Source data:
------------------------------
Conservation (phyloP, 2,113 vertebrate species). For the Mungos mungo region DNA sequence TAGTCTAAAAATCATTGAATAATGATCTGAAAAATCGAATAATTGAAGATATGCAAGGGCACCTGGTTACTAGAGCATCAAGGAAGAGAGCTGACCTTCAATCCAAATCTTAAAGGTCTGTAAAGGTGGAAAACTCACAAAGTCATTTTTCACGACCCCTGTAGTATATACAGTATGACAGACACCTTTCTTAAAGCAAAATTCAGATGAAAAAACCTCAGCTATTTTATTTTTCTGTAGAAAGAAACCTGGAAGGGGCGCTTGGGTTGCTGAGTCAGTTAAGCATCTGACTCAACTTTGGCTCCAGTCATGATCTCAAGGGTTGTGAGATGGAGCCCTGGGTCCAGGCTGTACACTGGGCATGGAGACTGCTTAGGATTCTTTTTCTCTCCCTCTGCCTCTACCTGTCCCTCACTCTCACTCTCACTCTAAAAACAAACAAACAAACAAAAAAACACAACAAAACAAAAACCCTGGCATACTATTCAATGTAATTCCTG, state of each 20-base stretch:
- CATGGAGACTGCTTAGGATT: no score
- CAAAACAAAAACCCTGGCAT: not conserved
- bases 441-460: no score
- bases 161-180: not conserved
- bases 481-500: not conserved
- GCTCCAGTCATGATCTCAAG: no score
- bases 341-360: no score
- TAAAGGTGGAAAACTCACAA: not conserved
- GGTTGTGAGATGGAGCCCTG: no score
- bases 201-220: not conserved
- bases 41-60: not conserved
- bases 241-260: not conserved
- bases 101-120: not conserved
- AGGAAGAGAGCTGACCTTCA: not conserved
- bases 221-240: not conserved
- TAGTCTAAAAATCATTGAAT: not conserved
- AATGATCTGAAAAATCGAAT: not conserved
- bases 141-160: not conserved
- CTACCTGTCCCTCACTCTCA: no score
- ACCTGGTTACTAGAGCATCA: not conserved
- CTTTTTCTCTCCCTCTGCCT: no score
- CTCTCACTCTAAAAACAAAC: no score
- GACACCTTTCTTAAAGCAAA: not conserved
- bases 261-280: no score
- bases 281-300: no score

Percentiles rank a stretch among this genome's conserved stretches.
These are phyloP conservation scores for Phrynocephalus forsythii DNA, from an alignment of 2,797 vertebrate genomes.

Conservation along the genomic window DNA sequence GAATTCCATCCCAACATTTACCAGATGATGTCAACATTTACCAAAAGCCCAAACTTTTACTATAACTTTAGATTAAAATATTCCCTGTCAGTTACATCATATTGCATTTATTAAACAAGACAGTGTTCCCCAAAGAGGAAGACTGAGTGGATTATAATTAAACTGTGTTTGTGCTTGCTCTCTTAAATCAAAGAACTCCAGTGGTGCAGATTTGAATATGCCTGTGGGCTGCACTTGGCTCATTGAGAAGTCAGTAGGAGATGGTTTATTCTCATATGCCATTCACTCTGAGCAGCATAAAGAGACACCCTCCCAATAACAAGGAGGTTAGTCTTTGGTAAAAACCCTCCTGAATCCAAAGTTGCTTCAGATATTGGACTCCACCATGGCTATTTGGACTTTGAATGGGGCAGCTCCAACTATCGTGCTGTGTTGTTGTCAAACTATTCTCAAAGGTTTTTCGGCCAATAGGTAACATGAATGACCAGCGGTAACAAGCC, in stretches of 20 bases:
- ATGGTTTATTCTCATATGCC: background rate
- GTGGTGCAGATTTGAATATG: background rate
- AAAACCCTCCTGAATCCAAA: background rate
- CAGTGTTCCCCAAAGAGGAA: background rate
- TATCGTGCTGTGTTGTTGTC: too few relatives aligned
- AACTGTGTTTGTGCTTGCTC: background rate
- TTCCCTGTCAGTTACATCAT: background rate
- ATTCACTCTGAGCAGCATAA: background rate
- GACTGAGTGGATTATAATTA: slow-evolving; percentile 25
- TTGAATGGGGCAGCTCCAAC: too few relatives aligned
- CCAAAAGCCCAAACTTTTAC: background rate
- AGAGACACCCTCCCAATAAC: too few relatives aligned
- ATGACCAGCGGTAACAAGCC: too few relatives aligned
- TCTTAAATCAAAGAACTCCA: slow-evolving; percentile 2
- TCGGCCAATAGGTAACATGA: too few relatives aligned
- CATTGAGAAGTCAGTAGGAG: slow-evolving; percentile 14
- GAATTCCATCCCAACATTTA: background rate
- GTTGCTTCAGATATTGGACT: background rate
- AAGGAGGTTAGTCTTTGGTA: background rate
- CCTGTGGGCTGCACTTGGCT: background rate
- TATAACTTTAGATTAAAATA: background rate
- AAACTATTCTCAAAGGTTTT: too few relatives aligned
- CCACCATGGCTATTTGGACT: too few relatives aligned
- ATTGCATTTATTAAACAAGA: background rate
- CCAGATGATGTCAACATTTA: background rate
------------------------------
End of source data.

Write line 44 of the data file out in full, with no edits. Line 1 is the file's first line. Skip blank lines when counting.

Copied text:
- TCGGCCAATAGGTAACATGA: too few relatives aligned